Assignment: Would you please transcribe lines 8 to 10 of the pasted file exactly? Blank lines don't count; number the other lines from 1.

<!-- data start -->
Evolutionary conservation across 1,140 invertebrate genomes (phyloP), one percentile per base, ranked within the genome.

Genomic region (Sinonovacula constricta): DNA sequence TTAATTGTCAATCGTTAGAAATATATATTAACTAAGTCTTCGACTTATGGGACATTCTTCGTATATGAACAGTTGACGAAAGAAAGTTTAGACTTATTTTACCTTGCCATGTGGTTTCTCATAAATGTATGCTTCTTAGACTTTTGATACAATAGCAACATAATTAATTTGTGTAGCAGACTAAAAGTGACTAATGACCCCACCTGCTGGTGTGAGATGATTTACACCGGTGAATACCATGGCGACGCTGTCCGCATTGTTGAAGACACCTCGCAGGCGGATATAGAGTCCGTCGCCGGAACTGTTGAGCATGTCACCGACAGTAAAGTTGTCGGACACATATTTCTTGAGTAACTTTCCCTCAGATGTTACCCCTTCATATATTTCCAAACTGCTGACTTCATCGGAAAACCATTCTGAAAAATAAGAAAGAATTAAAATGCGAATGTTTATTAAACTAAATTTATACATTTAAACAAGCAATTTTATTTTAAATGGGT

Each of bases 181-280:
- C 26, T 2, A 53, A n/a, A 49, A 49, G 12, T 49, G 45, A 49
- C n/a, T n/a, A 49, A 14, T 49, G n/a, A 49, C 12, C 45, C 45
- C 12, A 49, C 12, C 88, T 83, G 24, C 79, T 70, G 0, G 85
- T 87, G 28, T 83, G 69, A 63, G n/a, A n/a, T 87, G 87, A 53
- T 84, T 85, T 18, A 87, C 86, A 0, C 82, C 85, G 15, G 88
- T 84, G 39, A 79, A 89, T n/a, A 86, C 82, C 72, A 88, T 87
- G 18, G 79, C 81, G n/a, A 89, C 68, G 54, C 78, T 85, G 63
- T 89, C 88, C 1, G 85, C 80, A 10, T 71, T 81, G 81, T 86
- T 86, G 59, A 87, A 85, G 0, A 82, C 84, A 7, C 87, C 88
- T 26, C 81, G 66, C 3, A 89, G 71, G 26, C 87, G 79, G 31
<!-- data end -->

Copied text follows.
- T 84, T 85, T 18, A 87, C 86, A 0, C 82, C 85, G 15, G 88
- T 84, G 39, A 79, A 89, T n/a, A 86, C 82, C 72, A 88, T 87
- G 18, G 79, C 81, G n/a, A 89, C 68, G 54, C 78, T 85, G 63